Gherkin - a universal language for accountable bots?

14 April 2016

You can’t view source in Google Now.

Software agents of one sort or another (bots, digital assistants, news feed algorithms) seem set to make more and more decisions for us.

How will we know how they are reaching their decisions? How will we know when a decision based on a something that aligns with our best interests vs the company who provide the software?

Will some critical bots need to become subject to auditing and regulation? (OFBOT anyone?). If the public sector starts building digital assistants into its services, how would a parliamentary committee ever understand what it does?

I watched the live feed of Bot Summit 2016 the other day - Martin O’Leary talked about various ways to make bots more understandable to users: expose the artifice; be explicit, not implicit. He pointed at the blogpost that goes alongside the Sorting Hat bot that explains in plain English how it works as an example of exposing the artifice of the bot.

Having a human readable explanation alongside a bit of software, in an agreed format, could help users understand the software they use and help regulators audit.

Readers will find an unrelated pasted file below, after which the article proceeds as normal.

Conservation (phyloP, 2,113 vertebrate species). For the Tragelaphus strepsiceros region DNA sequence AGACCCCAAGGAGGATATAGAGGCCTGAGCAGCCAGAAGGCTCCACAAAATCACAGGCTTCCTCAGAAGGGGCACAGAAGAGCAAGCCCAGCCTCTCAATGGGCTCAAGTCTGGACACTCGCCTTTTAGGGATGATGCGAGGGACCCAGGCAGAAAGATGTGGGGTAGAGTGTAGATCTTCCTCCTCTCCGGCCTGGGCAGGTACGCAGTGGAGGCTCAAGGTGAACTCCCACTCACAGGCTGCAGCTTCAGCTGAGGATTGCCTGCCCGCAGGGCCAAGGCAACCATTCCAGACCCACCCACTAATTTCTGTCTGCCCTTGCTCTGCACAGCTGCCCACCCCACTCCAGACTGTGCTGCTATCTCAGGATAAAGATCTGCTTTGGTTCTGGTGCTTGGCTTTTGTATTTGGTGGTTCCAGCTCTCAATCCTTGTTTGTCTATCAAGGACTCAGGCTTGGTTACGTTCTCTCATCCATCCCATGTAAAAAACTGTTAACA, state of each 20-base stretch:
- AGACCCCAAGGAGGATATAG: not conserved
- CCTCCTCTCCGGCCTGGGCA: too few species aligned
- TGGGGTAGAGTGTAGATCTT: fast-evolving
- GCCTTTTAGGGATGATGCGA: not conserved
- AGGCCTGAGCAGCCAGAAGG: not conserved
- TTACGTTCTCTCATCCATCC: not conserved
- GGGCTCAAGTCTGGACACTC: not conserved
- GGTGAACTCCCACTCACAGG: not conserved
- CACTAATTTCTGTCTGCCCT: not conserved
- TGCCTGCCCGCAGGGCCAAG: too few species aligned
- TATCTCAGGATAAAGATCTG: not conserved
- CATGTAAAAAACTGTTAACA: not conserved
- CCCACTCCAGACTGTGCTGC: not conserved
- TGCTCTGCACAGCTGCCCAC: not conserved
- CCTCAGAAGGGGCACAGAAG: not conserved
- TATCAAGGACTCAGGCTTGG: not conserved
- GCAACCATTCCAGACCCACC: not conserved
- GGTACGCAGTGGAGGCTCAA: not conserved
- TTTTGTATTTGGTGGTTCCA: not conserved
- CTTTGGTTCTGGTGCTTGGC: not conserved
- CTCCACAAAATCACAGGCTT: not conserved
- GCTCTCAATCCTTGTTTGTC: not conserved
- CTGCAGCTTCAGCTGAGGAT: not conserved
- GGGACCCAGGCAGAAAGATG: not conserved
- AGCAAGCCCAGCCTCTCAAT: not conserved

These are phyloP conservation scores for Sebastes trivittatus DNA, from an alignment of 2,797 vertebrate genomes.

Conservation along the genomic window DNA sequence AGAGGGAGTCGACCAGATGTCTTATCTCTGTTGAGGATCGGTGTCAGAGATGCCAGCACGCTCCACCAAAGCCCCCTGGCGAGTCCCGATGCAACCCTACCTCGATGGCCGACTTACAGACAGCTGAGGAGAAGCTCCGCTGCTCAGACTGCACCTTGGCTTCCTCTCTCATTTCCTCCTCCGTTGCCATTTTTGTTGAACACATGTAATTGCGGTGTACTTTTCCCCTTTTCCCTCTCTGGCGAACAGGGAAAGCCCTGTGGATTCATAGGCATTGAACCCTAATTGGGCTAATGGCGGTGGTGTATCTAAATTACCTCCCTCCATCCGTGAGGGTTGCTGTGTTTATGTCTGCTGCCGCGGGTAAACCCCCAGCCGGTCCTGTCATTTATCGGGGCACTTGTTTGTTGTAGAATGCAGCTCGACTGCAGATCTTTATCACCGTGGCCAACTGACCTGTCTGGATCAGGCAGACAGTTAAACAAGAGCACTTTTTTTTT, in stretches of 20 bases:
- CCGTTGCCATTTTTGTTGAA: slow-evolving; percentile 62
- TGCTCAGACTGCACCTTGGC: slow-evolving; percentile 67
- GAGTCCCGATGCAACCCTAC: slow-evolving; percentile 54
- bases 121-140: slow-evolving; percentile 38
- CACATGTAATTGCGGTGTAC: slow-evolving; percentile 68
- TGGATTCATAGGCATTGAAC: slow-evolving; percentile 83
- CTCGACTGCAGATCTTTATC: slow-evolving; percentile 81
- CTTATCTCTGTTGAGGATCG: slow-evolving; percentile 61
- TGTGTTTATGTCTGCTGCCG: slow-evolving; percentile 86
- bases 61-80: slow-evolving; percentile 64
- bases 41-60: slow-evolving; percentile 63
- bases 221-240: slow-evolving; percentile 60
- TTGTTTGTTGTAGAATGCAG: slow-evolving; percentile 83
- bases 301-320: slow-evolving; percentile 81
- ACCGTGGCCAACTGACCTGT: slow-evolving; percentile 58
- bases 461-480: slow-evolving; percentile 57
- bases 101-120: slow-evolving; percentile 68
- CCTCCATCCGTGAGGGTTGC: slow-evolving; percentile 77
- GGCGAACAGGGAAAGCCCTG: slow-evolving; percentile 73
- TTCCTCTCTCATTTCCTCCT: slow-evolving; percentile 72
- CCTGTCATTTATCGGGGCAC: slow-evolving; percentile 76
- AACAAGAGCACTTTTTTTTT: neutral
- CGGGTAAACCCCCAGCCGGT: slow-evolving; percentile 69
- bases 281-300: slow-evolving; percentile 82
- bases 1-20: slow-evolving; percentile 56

I’ve written before about the possibility of regulatory bodies doing something similar when they publish their data using the Gherkin language (aka Cucumber). I’ve also built a proof of concept building a digital assistant that runs on gherkin syntax input but a user.

What if all the makers of digital assistants and bots - regardless of how they are written, or if they are open or closed source - started publishing a description of how the software works in Gherkin?

GIVEN a user has an account WHEN a story is liked by 5 or more of their friends THEN it is recommended to them or

WHEN a user is outside AND more than 1 km from home THEN display nearby bus stops or

WHEN a user asks “what should I have for dinner” THEN reply with a random recipe